Soda scrap: Michael Bloomberg “Nanny” ad to run in New York Times
The Center for Consumer Freedom is fighting back against York City Mayor Michael Bloomberg’s proposal, announced Thursday, to ban sugar-sweetened drinks more than 16 ounces in size from restaurants, movie theaters and a variety of other venues in the city.
The restaurant trade group says that tomorrow’s New York Times will contain a full-page ad from the CCF headlined “The Nanny: You only thought you lived in the land of the free.” It features an image of the mayor wearing nanny-like garb (i.e. a frumpy pale blue dress suit and matching pastel scarf), his arms stretched out protectively to clasp you.
He is standing, Godzilla-like, above the New York City skyline.
“New Yorkers need a Mayor, not a Nanny,” the ad concludes. Take a look at it.
“We can only ask what savories are next in line for Bloomberg’s ban-hammer,” the CCF said Thursday in a statement. “Will the Nanny-in-chief ration cream cheese? Will he unilaterally halve the size of a New York pizza slice? Will the pastrami sandwich go the way of the dodo? Will the foot-long hot dog lose its foot? This precedent could put all those on the table, and we’d hate to see what that could do to the city’s vibrant food heritage and consumer freedom.”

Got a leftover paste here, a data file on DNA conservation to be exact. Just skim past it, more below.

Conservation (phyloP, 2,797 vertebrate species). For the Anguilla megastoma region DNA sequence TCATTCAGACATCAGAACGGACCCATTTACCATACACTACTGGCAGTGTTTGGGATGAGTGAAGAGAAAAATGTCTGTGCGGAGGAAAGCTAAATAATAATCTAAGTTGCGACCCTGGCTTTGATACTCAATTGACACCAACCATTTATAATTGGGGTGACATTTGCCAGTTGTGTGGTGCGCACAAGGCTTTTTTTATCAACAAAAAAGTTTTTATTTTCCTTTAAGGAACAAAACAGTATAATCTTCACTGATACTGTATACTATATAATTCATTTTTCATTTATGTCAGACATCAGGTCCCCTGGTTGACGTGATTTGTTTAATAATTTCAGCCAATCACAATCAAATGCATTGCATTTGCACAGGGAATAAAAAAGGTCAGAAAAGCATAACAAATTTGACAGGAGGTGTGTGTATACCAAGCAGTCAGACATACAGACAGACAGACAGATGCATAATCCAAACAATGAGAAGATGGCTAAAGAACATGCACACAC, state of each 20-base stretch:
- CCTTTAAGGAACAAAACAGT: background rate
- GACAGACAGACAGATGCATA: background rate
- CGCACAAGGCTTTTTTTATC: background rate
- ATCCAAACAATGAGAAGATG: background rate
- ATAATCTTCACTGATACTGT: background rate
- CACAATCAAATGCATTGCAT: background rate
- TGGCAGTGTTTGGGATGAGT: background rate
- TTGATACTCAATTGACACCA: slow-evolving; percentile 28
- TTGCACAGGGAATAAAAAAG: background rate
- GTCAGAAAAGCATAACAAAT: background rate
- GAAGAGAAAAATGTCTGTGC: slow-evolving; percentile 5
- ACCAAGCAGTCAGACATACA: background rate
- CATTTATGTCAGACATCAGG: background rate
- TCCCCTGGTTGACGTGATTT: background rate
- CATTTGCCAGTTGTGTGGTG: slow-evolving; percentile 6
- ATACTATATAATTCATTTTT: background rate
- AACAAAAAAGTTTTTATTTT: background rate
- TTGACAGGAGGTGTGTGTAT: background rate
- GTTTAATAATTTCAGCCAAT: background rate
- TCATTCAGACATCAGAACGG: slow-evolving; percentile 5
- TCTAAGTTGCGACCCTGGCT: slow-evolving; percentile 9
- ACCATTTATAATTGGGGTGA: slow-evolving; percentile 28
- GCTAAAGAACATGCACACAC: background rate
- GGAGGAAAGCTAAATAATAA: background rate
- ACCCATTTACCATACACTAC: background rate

“We’re not taking away your freedoms,” Mayor Bloomberg said Friday on The Today Show, likening the move to anti-smoking city ordinances that have helped cut smoking rates.
You can always buy two 16-ounce sodas if you want, he said, but chances are you won’t because studies show that people who are presented with smaller portions consume less.
The move, he said, is “not exactly taking away your freedoms. It’s not something the Founding Fathers fought for.”
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